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July 20, 2020
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Road Tripping Down Under

In a more normal summer, many of us would be road-tripping, playing games in the car, stopping at restaurants and gas stations along the way, and visiting parks and lakes and the seashore. Some of us are still carefully making trips, masked and sanitizing our hands often, but they are tinged with worry, and it’s not quite the same.

It reminds me of a long camping road trip I once took, where we visited several national parks and two memorable and claustrophobic caves: Mammoth Cave in Kentucky and Carlsbad Caverns in New Mexico. Growing up in Maryland, a popular day trip was to Luray Caverns in Virginia. Now that I live in Wisconsin, it’s a tradition for the kids to go on a school field trip to Cave of the Mounds. Probably not this year, as we just got the news that school will be virtual for the time being. In all these caves, we were packed in with other people all next to each other, not worrying at all about viruses or staying six feet apart.

This week's show, "Going Underground," is all about that feeling of discovering what lies beneath. You’ll hear from some radical explorers, from cave divers to earthquake scientists. As we have to be so planned and deliberate in our actions these days, I hope you enjoy the interviews about creative wandering and exploration. We'll be back out there — or under there — someday soon.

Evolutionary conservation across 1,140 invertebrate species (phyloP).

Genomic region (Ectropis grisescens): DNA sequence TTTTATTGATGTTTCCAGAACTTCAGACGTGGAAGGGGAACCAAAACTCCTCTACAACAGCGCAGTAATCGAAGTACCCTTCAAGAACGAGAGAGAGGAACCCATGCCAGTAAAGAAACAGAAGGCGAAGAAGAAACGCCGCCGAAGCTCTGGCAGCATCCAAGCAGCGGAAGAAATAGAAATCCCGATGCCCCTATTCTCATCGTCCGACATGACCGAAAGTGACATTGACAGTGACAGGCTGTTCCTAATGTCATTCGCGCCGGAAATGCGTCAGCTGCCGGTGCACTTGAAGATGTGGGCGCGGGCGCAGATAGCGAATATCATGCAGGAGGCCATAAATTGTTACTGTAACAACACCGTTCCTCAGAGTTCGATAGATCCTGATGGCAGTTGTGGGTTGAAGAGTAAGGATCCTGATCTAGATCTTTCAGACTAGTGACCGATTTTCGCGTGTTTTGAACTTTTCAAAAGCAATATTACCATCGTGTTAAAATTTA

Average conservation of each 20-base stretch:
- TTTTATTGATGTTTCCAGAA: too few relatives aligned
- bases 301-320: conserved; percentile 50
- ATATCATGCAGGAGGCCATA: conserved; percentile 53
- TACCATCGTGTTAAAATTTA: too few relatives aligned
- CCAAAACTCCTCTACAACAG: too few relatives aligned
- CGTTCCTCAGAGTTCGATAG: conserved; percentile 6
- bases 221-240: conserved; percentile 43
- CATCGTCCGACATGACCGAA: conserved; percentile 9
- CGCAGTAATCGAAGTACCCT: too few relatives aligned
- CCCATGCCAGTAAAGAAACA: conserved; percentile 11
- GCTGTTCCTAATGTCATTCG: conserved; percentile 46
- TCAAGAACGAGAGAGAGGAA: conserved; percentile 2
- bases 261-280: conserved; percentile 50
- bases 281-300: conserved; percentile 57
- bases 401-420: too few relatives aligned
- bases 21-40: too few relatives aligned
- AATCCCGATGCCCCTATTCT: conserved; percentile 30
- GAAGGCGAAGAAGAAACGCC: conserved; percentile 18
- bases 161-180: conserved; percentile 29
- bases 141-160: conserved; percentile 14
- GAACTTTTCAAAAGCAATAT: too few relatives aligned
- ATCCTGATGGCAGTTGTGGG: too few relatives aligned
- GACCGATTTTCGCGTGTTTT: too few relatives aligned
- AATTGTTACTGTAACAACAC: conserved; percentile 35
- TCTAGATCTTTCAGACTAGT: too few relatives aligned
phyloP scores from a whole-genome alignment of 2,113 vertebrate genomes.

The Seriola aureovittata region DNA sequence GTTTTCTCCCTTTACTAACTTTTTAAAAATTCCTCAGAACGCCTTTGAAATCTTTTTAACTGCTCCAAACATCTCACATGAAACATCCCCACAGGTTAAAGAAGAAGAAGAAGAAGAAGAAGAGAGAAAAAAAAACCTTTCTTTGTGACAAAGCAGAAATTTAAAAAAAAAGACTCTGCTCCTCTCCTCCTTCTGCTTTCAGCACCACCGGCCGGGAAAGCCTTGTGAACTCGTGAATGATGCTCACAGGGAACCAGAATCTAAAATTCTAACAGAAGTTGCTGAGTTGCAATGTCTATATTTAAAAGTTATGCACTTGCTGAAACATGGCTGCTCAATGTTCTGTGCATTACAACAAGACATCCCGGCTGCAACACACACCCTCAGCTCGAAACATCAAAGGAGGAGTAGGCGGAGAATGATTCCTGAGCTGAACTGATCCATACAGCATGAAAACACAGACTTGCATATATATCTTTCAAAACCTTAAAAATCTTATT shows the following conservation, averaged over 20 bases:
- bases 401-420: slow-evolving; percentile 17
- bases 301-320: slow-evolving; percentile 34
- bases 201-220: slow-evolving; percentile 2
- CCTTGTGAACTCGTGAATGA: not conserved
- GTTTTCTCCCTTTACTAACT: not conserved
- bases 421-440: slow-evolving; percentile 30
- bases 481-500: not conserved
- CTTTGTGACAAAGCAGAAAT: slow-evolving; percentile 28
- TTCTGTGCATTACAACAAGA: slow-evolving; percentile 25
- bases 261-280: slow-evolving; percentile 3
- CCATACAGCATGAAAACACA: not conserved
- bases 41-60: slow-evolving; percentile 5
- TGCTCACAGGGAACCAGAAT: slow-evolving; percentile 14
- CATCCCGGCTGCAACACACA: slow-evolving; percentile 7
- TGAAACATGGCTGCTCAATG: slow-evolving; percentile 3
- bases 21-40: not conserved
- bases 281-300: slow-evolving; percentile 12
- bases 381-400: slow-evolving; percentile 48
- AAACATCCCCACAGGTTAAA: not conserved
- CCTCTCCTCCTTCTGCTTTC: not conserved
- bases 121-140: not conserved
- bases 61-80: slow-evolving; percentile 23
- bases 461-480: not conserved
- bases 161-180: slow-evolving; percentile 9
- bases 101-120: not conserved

–Shannon

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Why We Descend Into Darkness

Underground
Robert Macfarlane spent a decade exploring caves, mines, catacombs and sewers, on a quest to discover the deep underground. He found a subterranean world of wonder and horror.
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How To Listen To An Earthquake

The San Andreas Fault, on the Carrizo Plain.
Do you know what an earthquake sounds like? Geophysicist Ben Holtzman collects recordings from around the world — from the Fukushima disaster to the manmade earthquakes caused by fracking. We hear examples of these seismic rumbles.
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The Beautiful, Enormous Book That Will Confound and Delight You

From the Codex Seraphinianus
The "Codex Seraphinianus" has a magical air to it, full of bizarre illustrations and beautiful calligraphy in a made-up language. Publisher Charles Miers told Charles why he published the book, and why trying to understand it isn't really the point.
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The People Power Of Happiness

people
Social scientists are finding that generating happiness in your life may have less to do with an arbitrary number — like your bank account or how many Instagram followers you have — and more to do with how well you connect with the people around you.
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